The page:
There were complications in the whole mystery. The cycle would hit its peak in one area one year and maybe two years later in another. It would be clearly discernible in one place, with an almost complete disappearance of a species, but in another, the die-off would often be much less pronounced. The cycle seemed to lose its effectiveness in southern latitudes and was much clearer in the north.

The crash usually hits in the fall, as a rule, but reaches its terrible climax the following spring when countless hordes of creatures are wiped out with diseases and infestations.

In 1942, almost six million rabbit pelts were shipped to the United States market form Alberta alone and yet even this great harvest seemed to have little effect on their numbers They were a great nuisance everywhere. But, in 1943, the story was different. There seemed to be no rabbits in the country.

They had disappeared.

When rabbits were at their peak, the Canadian north was teeming with life, but when the crash hit, the contrast was almost unbelievable. The land seemed lifeless. Only when summer came and the migratory birds returned from the south was there a temporary vitality. Naturalist Ernest Thompson Seton called this 10 year decimation "The Plague", but it was known today that many diseases rather than one ran riot sometimes of the crash and would wipe out hordes of creatures subject to the cycle.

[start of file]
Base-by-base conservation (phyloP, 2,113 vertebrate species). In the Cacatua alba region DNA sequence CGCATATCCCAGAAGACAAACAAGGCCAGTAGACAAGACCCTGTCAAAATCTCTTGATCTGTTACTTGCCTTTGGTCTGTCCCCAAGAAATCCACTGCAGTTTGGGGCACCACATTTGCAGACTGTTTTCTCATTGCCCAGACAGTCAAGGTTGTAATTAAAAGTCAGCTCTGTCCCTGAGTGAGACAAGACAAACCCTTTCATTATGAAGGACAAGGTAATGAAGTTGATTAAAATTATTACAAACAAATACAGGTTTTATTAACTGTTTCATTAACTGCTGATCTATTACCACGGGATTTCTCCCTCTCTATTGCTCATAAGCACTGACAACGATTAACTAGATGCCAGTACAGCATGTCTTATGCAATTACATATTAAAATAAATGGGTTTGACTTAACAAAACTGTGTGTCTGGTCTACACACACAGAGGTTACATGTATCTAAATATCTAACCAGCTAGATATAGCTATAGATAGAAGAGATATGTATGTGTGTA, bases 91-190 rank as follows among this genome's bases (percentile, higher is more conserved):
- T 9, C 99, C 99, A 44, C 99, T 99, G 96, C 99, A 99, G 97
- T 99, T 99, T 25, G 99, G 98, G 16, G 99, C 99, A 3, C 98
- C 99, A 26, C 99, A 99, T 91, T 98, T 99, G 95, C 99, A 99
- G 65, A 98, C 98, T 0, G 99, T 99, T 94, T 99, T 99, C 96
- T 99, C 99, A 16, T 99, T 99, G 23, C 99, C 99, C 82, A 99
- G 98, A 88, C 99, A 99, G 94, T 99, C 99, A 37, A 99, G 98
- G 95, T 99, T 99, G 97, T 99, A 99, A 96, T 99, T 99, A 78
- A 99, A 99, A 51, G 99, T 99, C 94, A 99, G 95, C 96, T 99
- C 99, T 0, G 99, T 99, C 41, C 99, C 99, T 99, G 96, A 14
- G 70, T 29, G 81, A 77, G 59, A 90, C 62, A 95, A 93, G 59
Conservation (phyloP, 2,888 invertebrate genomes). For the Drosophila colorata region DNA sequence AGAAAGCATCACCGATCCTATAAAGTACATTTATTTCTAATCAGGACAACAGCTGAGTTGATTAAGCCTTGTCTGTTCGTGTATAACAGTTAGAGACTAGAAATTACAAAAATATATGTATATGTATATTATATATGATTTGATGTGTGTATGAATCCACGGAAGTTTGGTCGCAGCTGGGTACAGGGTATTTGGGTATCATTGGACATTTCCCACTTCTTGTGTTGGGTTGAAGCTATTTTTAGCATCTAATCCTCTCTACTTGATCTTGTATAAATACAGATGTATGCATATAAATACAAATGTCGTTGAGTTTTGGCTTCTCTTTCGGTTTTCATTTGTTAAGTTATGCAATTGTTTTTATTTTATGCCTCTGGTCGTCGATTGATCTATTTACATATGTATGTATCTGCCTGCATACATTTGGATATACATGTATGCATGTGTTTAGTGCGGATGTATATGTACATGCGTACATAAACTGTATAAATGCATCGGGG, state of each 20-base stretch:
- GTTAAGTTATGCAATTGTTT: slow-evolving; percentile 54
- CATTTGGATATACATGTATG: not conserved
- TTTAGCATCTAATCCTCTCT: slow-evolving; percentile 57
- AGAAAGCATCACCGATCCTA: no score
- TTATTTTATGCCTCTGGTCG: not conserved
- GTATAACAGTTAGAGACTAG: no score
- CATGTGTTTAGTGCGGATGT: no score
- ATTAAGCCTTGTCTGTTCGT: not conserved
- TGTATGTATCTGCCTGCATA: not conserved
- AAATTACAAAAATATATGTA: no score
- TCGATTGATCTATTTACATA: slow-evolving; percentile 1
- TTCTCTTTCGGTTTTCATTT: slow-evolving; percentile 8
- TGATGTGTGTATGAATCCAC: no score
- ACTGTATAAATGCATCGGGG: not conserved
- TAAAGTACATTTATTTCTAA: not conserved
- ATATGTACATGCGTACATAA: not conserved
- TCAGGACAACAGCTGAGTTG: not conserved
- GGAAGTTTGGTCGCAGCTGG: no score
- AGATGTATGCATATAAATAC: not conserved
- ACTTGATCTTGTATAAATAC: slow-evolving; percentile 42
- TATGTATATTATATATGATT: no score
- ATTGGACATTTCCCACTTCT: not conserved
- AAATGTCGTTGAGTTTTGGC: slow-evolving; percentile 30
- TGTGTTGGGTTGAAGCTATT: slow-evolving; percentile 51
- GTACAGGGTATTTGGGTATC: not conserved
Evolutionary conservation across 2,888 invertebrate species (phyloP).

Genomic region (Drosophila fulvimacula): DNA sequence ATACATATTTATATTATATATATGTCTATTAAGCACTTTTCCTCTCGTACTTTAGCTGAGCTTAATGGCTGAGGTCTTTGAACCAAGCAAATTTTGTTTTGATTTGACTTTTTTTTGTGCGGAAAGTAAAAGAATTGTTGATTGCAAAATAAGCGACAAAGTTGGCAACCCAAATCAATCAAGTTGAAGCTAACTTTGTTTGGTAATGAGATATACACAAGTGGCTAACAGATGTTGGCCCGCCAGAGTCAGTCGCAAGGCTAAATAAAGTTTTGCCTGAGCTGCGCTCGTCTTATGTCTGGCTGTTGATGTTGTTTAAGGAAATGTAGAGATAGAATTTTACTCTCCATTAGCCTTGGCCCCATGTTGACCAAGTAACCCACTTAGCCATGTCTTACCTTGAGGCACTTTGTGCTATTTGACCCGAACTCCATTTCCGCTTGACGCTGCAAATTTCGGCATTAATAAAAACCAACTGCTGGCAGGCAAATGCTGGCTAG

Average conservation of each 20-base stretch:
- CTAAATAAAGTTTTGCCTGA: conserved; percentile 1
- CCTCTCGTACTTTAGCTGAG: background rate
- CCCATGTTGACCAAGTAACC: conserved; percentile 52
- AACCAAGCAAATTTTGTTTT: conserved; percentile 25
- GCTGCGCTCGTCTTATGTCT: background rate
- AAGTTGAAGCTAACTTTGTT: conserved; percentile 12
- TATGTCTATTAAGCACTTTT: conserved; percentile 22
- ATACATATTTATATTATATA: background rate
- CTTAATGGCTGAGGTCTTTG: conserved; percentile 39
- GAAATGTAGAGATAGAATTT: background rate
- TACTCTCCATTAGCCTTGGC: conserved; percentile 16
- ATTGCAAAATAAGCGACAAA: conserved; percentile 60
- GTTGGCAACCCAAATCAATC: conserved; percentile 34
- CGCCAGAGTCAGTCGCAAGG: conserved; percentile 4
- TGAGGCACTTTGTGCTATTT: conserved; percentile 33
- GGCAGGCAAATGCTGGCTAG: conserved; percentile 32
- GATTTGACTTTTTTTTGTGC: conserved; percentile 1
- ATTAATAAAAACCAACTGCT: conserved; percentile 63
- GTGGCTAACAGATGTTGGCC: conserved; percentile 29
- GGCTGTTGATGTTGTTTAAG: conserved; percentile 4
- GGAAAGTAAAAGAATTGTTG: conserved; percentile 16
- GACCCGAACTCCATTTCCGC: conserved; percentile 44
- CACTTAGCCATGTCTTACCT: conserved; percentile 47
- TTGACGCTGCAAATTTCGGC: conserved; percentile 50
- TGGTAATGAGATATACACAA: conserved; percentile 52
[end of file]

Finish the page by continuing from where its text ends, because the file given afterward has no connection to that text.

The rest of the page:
The few survivors accomplished little in the way of reproduction and these few were preyed upon unceasingly by the predators which remained alive, but which themselves doomed because their food supply had almost disappeared.

The country remained "barren" for a few years then, as if by a miracle, the rabbit numbers once more began to mount. At the same time the predators increased, but no matter how heavy the pressure from predation, the rabbits numbers could not be held back. The 10 Year Cycle and the forces of nature would not be denied. The peaks come, as do the crashes, no matter how many predators may be present.

We learned from a local farmer by the name of Nick Parsons that the rabbits most likely died from a disease called myxomatosis. It was said that 99% of the rabbits infected by this disease died in the 50's and 60's. Myxomatosis is still present today, although only approximately 60% would die as the rabbit population has acquired a natural immunity. The disease is not dangerous to humans, only to rabbits!